The Inca fort of Runkuraqay on day two of the Inca Trail to Machu Picchu. Photo by Jim.
The Camino des Incas is definitely the most spectacular hike we’ve ever made, from sub-tropical forests up to the snow line and back on an Inca garden trail through the Andes, finally arriving at Machu Picchu. Astonishing.
Inca Trail weather: The dry season is a much better bet for this great walk as regular rain will not only spoil views, wet tents and make paths slippery but streams may become impassable.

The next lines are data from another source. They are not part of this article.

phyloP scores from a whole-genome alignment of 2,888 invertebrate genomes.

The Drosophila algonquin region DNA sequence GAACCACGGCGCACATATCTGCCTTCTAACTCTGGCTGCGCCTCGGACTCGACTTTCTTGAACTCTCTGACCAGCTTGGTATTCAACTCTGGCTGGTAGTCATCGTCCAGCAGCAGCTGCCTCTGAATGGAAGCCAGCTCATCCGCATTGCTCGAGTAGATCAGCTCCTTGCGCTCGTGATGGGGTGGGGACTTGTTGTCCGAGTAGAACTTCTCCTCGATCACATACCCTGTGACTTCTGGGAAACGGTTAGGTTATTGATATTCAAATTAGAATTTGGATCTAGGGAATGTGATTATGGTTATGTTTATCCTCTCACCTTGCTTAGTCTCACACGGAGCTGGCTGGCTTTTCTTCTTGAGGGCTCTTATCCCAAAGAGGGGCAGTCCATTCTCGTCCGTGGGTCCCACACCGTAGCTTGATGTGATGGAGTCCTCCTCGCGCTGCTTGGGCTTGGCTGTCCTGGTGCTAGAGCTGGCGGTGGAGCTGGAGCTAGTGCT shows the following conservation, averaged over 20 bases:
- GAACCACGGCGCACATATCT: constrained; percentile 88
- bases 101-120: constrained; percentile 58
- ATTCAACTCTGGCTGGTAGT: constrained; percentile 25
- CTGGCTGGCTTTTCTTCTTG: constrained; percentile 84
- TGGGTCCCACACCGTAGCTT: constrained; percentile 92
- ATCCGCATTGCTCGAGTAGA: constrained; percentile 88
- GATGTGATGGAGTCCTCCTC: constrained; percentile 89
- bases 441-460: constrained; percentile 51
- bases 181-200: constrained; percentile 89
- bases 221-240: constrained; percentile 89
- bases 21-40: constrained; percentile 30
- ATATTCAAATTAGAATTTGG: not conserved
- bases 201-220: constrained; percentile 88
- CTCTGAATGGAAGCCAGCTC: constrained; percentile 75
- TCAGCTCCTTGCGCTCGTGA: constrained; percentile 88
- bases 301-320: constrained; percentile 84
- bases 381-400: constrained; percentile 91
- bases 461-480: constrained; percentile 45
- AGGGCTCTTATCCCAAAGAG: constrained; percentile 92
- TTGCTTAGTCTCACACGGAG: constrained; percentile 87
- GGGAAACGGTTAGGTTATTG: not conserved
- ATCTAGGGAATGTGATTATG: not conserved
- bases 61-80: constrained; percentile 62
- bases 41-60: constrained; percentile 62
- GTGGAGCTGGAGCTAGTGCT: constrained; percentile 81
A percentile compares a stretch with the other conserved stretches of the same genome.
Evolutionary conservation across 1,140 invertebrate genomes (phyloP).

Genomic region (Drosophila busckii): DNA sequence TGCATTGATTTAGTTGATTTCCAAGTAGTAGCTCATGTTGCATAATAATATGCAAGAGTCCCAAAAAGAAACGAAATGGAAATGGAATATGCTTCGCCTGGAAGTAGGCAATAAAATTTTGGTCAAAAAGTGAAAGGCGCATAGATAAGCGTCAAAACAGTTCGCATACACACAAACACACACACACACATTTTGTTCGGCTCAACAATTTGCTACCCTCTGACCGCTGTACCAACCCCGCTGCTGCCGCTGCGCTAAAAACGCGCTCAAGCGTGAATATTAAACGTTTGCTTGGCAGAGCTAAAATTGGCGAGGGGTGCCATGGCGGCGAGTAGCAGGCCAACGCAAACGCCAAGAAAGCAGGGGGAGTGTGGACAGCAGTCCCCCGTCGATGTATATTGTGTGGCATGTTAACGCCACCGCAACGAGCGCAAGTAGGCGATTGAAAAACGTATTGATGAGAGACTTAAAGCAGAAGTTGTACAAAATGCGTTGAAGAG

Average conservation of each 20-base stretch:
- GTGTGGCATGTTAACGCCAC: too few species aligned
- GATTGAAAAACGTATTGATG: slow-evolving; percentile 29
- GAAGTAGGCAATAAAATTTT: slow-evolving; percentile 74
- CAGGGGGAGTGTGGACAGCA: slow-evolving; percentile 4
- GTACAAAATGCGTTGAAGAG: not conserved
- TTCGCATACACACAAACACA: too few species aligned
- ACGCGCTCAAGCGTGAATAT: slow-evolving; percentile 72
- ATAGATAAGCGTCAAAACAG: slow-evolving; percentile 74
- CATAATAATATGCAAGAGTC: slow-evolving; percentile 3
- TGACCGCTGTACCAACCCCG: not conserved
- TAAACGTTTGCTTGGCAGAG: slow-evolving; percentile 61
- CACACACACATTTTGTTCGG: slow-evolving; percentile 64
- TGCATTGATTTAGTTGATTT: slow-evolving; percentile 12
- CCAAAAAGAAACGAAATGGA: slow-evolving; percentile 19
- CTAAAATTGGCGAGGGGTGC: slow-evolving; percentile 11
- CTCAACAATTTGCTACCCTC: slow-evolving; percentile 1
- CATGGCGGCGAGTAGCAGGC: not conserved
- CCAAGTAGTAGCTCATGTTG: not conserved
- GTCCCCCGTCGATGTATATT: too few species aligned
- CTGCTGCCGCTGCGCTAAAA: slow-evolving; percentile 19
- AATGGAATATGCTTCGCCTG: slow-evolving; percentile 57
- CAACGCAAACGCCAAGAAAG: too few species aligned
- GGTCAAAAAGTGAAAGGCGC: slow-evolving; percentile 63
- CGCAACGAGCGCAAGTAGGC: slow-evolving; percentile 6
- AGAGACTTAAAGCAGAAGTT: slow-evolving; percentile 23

The best season for hiking the Inca Trail is May-October, the dry season with warm, sunny days, highs around 20-25C/68F but chilly, near zero nights (it is winter after all! ).
November-March is the wet season, with especially heavy rain December-February, daily highs also around 20C but warmer nights around 6C/42F.
Note also that the Trail is closed in February for cleaning and maintenance.
Choquequirao: Machu Picchu has become so overrun with tourists recently that authorities, with financial assistance from France, are working hard to excavate and improve access to an alternative and even more isolated site.
Choquequirao -‘Cradle of Gold’ in the Quechua language, is 80kms (50miles) away from Machu Picchu, hanging on to a mountain ridge 1, 800m (6, 000ft) above the Apurimac river and 3, 000m above sea level, near the small village of Cachora. It’s a two day trek.